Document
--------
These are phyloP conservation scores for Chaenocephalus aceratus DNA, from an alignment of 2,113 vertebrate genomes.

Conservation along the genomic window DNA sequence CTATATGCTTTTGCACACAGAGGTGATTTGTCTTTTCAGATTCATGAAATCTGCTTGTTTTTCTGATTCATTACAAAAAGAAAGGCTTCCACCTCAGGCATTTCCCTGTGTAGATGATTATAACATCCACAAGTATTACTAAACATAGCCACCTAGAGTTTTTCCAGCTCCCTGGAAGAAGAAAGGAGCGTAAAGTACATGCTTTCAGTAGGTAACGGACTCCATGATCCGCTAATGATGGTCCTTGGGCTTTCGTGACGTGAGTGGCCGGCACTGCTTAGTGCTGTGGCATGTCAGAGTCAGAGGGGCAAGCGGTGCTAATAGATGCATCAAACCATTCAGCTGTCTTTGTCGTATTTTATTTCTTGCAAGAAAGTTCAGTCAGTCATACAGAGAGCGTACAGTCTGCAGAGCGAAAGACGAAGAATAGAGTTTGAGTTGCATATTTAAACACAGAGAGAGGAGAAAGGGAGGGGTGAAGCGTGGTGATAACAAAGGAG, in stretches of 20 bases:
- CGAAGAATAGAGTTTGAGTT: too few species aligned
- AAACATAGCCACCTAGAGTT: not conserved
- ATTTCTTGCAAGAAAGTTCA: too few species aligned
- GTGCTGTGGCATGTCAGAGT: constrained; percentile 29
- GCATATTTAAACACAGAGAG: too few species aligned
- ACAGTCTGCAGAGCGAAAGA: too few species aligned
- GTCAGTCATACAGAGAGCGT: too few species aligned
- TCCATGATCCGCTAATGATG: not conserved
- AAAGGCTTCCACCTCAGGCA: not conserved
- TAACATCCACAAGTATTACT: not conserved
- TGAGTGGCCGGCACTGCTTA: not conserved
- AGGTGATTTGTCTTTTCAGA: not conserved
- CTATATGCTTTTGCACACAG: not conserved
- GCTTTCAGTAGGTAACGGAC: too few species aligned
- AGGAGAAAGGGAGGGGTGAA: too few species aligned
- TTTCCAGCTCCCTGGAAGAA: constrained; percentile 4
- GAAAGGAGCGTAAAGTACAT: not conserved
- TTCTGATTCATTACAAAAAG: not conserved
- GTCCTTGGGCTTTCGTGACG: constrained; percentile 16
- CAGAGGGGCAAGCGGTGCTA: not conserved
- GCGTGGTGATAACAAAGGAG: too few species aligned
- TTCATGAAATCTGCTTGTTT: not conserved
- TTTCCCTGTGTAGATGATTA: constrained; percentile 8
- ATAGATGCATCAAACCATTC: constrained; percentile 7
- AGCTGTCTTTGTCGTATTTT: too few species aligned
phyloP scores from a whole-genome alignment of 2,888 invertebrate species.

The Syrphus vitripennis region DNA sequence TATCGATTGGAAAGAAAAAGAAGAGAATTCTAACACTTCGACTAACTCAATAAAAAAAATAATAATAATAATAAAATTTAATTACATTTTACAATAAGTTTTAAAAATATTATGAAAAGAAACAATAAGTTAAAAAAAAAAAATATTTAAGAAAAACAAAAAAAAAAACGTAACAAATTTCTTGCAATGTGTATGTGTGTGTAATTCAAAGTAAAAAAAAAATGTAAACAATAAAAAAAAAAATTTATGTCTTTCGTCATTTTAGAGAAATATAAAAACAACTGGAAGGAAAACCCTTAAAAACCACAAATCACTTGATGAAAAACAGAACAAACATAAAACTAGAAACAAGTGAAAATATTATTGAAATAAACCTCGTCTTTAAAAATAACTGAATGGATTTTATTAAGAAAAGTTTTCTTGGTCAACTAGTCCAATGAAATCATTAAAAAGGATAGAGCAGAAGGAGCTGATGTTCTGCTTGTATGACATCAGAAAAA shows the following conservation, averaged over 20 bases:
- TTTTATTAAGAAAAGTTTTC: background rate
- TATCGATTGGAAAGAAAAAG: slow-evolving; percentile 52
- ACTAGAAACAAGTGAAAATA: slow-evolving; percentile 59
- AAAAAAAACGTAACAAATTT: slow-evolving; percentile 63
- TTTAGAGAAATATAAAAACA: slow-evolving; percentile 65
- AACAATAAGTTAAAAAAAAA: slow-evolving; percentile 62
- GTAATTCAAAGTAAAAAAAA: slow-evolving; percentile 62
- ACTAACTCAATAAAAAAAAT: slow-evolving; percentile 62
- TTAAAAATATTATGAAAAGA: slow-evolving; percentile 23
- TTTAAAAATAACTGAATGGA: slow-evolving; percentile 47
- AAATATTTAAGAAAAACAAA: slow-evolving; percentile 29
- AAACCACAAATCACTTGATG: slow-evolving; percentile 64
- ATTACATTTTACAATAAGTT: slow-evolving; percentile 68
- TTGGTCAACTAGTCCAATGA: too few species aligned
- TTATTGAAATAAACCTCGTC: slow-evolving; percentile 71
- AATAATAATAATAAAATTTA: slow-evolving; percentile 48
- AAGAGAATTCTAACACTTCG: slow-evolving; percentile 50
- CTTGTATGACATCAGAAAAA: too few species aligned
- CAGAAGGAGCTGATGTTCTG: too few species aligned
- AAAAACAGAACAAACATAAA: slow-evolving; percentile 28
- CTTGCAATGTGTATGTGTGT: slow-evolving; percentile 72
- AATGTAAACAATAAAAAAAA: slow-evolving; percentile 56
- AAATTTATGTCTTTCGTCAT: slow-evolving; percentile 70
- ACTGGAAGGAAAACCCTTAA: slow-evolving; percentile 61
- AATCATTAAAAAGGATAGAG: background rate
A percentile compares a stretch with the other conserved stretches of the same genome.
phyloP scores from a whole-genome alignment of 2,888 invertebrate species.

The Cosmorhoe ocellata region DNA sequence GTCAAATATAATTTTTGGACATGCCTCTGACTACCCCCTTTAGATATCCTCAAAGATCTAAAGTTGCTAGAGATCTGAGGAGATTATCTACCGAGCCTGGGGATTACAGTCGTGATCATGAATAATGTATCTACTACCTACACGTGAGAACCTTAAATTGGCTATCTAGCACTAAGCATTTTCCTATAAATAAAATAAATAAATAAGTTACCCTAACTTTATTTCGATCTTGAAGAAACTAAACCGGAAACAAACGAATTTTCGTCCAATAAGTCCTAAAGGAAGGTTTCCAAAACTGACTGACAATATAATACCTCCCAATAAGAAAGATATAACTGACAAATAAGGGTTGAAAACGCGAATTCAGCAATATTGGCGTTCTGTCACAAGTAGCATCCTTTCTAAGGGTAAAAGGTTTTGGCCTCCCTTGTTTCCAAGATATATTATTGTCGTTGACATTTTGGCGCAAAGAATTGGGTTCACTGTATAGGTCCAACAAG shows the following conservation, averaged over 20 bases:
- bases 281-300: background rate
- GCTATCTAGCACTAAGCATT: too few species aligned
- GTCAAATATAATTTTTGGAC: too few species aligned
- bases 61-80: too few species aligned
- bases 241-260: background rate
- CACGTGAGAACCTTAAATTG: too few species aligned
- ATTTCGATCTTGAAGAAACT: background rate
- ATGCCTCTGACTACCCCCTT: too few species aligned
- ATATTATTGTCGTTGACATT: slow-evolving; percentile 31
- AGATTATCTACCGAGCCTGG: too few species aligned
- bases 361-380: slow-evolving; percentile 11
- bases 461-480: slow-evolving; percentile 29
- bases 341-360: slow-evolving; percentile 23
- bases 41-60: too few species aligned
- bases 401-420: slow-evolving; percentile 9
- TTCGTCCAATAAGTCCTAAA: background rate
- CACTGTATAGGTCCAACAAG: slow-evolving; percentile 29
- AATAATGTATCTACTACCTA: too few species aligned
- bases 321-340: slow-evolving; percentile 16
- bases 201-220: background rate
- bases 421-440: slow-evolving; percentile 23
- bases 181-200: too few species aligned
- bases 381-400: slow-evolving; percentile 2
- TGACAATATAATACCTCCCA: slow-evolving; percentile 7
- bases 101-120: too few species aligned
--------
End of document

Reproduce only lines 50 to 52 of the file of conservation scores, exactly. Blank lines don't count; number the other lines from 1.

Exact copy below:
- CTTGCAATGTGTATGTGTGT: slow-evolving; percentile 72
- AATGTAAACAATAAAAAAAA: slow-evolving; percentile 56
- AAATTTATGTCTTTCGTCAT: slow-evolving; percentile 70